Leclerc told Motorsport.com “That was so frustrating. I think Toro Rosso has played a bit of a game. Brendon was clearly slowing down at one point.”

“We were like 2.8s slower than the laps we were doing at the end of the race. Before that, we were in a very good place to score points, theoretically. Gasly exceeded expectations with his management of the hypersofts, admitting that it was an improvisation from his team as it monitored the performance of the otherwise unpopular compound.

At the beginning of the phase, Hartley caught a five-car train led by Nico Hulkenberg, who was also running long. Gasly stopped before his teammate struggled with graining and Hartley had a damaged front wing.

Hartley picked up a five-second time penalty for speeding in the pitlane, which meant that even when it looked like his group would get ahead of the runners yet to stop he was poised to tumble down the order.

Leclerc added “If we were in their position, considering Brendon’s penalty, we probably would have done the same as a team. It’s not blaming anything on Toro Rosso, it was just frustrating to be the car behind.”

 

Teams go hyper for hypersofts

Pirelli has announced the driver’s tyre allocation for next weekends Canadian Grand Prix, for the race, they have chosen there softest compounds the hypersoft, ultrasoft and supersoft with most of the teams have gone for the hypersofts.

Both Mercedes have five sets of both the hypersofts and ultrasofts as well as three supersoft. While both Ferrari’s, Red Bull’s and Toro Rosso’s have eight hypersofts, three ultrasofts and two supersofts. Both Renault’s and Force India’s have eight hypersofts, two ultrasofts and three supersofts.

Williams has chosen seven sets of hypersofts for both drivers, but Lance Stroll has a single ultrasoft and five supersofts. His teammate Sergey Sirotkin has two ultrasofts and four supersofts.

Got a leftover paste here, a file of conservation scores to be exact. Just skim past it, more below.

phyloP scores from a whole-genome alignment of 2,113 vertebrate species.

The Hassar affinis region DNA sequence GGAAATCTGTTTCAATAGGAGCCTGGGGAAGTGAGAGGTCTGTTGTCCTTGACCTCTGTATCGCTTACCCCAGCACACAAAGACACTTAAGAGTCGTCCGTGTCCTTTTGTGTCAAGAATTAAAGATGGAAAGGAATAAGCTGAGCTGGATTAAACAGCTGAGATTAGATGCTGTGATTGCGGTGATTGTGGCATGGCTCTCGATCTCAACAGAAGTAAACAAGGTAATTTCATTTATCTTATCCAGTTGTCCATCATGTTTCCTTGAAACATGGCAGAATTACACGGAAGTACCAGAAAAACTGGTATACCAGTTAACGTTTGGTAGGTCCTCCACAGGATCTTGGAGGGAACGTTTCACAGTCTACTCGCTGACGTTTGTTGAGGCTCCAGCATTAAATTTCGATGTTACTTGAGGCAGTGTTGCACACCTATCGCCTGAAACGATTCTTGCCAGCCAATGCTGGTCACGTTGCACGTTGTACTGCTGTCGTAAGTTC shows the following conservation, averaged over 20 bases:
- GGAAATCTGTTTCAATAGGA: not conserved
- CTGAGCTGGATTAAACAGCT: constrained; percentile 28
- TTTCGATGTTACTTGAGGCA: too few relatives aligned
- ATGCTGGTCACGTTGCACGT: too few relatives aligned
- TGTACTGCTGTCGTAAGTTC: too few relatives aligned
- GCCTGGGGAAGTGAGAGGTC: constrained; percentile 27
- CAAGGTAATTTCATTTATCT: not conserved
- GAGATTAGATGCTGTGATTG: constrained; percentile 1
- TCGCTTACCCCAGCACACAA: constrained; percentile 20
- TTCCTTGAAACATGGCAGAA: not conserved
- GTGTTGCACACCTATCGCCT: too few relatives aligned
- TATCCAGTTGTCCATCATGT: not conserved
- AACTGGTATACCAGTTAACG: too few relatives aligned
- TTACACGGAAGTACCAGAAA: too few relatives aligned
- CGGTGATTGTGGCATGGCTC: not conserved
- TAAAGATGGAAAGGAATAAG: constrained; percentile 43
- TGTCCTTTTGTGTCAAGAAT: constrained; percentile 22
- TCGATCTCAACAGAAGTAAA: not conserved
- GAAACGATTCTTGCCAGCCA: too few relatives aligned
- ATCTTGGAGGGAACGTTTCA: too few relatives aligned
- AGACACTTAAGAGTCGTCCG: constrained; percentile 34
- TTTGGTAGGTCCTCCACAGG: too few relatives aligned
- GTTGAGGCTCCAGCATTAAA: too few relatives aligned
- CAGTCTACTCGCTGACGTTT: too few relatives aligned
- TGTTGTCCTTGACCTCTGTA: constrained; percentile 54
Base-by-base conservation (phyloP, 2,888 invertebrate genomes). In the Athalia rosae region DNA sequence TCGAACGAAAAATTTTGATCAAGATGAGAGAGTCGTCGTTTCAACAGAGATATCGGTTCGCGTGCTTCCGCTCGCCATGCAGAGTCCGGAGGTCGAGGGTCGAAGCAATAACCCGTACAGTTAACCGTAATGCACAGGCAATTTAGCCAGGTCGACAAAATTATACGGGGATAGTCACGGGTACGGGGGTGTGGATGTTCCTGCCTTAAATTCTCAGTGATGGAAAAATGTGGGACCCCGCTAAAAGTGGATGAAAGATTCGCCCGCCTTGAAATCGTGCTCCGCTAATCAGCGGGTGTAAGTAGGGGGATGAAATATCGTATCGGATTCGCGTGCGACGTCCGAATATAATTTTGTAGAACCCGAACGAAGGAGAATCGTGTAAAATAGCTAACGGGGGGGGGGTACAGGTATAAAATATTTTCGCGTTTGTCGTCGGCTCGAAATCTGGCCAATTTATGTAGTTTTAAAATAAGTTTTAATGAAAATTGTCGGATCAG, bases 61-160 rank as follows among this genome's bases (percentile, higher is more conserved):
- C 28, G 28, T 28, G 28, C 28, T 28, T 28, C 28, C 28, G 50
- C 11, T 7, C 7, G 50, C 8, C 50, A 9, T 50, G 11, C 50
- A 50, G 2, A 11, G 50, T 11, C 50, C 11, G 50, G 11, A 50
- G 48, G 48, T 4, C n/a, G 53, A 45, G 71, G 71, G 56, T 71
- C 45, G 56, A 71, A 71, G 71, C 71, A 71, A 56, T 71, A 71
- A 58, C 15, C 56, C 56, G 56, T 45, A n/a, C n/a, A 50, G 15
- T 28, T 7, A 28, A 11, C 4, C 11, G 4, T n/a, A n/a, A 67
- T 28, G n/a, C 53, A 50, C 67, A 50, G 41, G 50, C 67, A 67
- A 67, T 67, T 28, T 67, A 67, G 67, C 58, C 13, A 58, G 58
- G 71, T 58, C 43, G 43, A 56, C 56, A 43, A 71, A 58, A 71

Both McLaren’s have seven hypersofts, four ultrasofts and two supersofts. Both Haas’s also have seven sets, but Romain Grosjean has four ultras and two supersofts. Both Renaults have eight hypersofts, two ultras and three supersofts.

Both Sauber have seven hypersofts, but Marcus Ericsson has four ultrasofts and two supersofts with Charles Leclerc having three of both the ultrasofts and supersofts.

 

FIA considering dropping drivers briefing

The sports governing body the FIA is considering dropping the Friday drivers briefing and replacing it with a joint briefing with team managers on Thursday. Currently, the team managers meet on a Thursday ahead of the weekend, to discuss track changes and any issues from the previous race.

The drivers join the team managers for a separate Friday session after the first day of practice, ostensibly so that they can give the FIA feedback on the circuit, and so on.

However following the departure of the managers, sometimes the drivers only briefing becomes a trade union meeting of the Grand Prix Drivers’ Association (GPDA) after the team managers leave. Speaking about the possibility of bringing an end to the drivers’ briefing, F1 race director Charlie Whiting said: “It’s a suggestion only at the moment. It certainly won’t happen this year, unless everyone wants it to happen.

“The main reason that I have suggested this is simply that we discuss things in the team managers’ meeting on the basis that they will pass them onto their drivers, and when we get to the drivers’ meeting, it’s quite evident that sometimes this hasn’t happened, and we have to go through it all again.”

However, he says one of the reasons for the Friday briefing was for drivers feedback, bit says that “really isn’t of any value, because whenever they see anything, they tell us anyway.”

Jack

Jack is responsible for the day-to-day running of Formula One Vault. He brings you all the brilliant content. Has an obsession with all things Formula One and anything with an engine.